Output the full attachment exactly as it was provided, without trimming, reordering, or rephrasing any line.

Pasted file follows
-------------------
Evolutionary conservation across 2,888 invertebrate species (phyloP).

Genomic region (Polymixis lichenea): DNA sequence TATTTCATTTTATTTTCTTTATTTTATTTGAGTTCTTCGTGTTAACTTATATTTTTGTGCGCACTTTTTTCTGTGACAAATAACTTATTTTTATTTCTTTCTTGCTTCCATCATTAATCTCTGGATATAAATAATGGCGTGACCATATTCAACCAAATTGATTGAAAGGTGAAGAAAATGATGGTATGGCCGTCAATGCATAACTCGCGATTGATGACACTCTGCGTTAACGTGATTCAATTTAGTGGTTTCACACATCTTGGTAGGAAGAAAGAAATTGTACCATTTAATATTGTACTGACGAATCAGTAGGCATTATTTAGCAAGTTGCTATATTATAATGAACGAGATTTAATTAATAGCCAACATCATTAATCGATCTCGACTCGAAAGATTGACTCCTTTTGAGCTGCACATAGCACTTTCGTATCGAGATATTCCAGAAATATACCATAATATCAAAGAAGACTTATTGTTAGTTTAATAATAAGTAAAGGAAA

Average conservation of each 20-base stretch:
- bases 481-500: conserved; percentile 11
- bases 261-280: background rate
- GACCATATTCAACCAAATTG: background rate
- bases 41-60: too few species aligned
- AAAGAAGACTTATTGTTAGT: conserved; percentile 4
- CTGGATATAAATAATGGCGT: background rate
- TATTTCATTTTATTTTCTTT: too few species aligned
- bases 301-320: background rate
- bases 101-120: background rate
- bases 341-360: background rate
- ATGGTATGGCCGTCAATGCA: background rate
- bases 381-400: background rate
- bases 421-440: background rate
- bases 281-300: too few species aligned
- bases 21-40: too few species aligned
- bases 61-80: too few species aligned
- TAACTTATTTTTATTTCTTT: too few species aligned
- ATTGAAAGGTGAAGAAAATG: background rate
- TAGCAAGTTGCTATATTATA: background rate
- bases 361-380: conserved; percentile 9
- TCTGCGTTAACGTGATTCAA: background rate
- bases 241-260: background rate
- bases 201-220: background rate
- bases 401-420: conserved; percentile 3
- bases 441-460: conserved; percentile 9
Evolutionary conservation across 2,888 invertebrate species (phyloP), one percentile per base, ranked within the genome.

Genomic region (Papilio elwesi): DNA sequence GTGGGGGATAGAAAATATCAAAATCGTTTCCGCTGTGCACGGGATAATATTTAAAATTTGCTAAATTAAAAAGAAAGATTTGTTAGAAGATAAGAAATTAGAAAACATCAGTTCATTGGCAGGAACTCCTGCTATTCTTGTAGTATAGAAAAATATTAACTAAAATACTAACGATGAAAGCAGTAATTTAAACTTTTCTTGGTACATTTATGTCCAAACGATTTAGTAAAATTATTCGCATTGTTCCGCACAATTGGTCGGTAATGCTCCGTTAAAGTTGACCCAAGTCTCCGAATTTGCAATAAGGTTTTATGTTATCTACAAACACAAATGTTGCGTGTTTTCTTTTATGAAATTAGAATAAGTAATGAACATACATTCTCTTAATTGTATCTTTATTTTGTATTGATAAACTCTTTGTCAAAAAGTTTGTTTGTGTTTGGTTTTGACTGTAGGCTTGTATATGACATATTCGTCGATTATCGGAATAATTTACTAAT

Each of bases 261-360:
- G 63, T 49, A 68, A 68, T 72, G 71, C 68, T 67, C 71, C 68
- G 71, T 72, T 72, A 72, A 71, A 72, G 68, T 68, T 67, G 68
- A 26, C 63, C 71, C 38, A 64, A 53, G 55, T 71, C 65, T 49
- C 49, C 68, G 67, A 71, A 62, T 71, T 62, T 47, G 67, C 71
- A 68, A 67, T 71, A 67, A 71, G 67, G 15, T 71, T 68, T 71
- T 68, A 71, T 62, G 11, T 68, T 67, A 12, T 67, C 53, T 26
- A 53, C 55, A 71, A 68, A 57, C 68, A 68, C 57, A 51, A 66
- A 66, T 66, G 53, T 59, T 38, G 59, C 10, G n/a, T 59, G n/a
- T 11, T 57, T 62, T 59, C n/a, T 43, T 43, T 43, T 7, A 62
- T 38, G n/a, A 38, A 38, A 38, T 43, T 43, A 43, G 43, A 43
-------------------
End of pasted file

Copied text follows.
Evolutionary conservation across 2,888 invertebrate species (phyloP).

Genomic region (Polymixis lichenea): DNA sequence TATTTCATTTTATTTTCTTTATTTTATTTGAGTTCTTCGTGTTAACTTATATTTTTGTGCGCACTTTTTTCTGTGACAAATAACTTATTTTTATTTCTTTCTTGCTTCCATCATTAATCTCTGGATATAAATAATGGCGTGACCATATTCAACCAAATTGATTGAAAGGTGAAGAAAATGATGGTATGGCCGTCAATGCATAACTCGCGATTGATGACACTCTGCGTTAACGTGATTCAATTTAGTGGTTTCACACATCTTGGTAGGAAGAAAGAAATTGTACCATTTAATATTGTACTGACGAATCAGTAGGCATTATTTAGCAAGTTGCTATATTATAATGAACGAGATTTAATTAATAGCCAACATCATTAATCGATCTCGACTCGAAAGATTGACTCCTTTTGAGCTGCACATAGCACTTTCGTATCGAGATATTCCAGAAATATACCATAATATCAAAGAAGACTTATTGTTAGTTTAATAATAAGTAAAGGAAA

Average conservation of each 20-base stretch:
- bases 481-500: conserved; percentile 11
- bases 261-280: background rate
- GACCATATTCAACCAAATTG: background rate
- bases 41-60: too few species aligned
- AAAGAAGACTTATTGTTAGT: conserved; percentile 4
- CTGGATATAAATAATGGCGT: background rate
- TATTTCATTTTATTTTCTTT: too few species aligned
- bases 301-320: background rate
- bases 101-120: background rate
- bases 341-360: background rate
- ATGGTATGGCCGTCAATGCA: background rate
- bases 381-400: background rate
- bases 421-440: background rate
- bases 281-300: too few species aligned
- bases 21-40: too few species aligned
- bases 61-80: too few species aligned
- TAACTTATTTTTATTTCTTT: too few species aligned
- ATTGAAAGGTGAAGAAAATG: background rate
- TAGCAAGTTGCTATATTATA: background rate
- bases 361-380: conserved; percentile 9
- TCTGCGTTAACGTGATTCAA: background rate
- bases 241-260: background rate
- bases 201-220: background rate
- bases 401-420: conserved; percentile 3
- bases 441-460: conserved; percentile 9
Evolutionary conservation across 2,888 invertebrate species (phyloP), one percentile per base, ranked within the genome.

Genomic region (Papilio elwesi): DNA sequence GTGGGGGATAGAAAATATCAAAATCGTTTCCGCTGTGCACGGGATAATATTTAAAATTTGCTAAATTAAAAAGAAAGATTTGTTAGAAGATAAGAAATTAGAAAACATCAGTTCATTGGCAGGAACTCCTGCTATTCTTGTAGTATAGAAAAATATTAACTAAAATACTAACGATGAAAGCAGTAATTTAAACTTTTCTTGGTACATTTATGTCCAAACGATTTAGTAAAATTATTCGCATTGTTCCGCACAATTGGTCGGTAATGCTCCGTTAAAGTTGACCCAAGTCTCCGAATTTGCAATAAGGTTTTATGTTATCTACAAACACAAATGTTGCGTGTTTTCTTTTATGAAATTAGAATAAGTAATGAACATACATTCTCTTAATTGTATCTTTATTTTGTATTGATAAACTCTTTGTCAAAAAGTTTGTTTGTGTTTGGTTTTGACTGTAGGCTTGTATATGACATATTCGTCGATTATCGGAATAATTTACTAAT

Each of bases 261-360:
- G 63, T 49, A 68, A 68, T 72, G 71, C 68, T 67, C 71, C 68
- G 71, T 72, T 72, A 72, A 71, A 72, G 68, T 68, T 67, G 68
- A 26, C 63, C 71, C 38, A 64, A 53, G 55, T 71, C 65, T 49
- C 49, C 68, G 67, A 71, A 62, T 71, T 62, T 47, G 67, C 71
- A 68, A 67, T 71, A 67, A 71, G 67, G 15, T 71, T 68, T 71
- T 68, A 71, T 62, G 11, T 68, T 67, A 12, T 67, C 53, T 26
- A 53, C 55, A 71, A 68, A 57, C 68, A 68, C 57, A 51, A 66
- A 66, T 66, G 53, T 59, T 38, G 59, C 10, G n/a, T 59, G n/a
- T 11, T 57, T 62, T 59, C n/a, T 43, T 43, T 43, T 7, A 62
- T 38, G n/a, A 38, A 38, A 38, T 43, T 43, A 43, G 43, A 43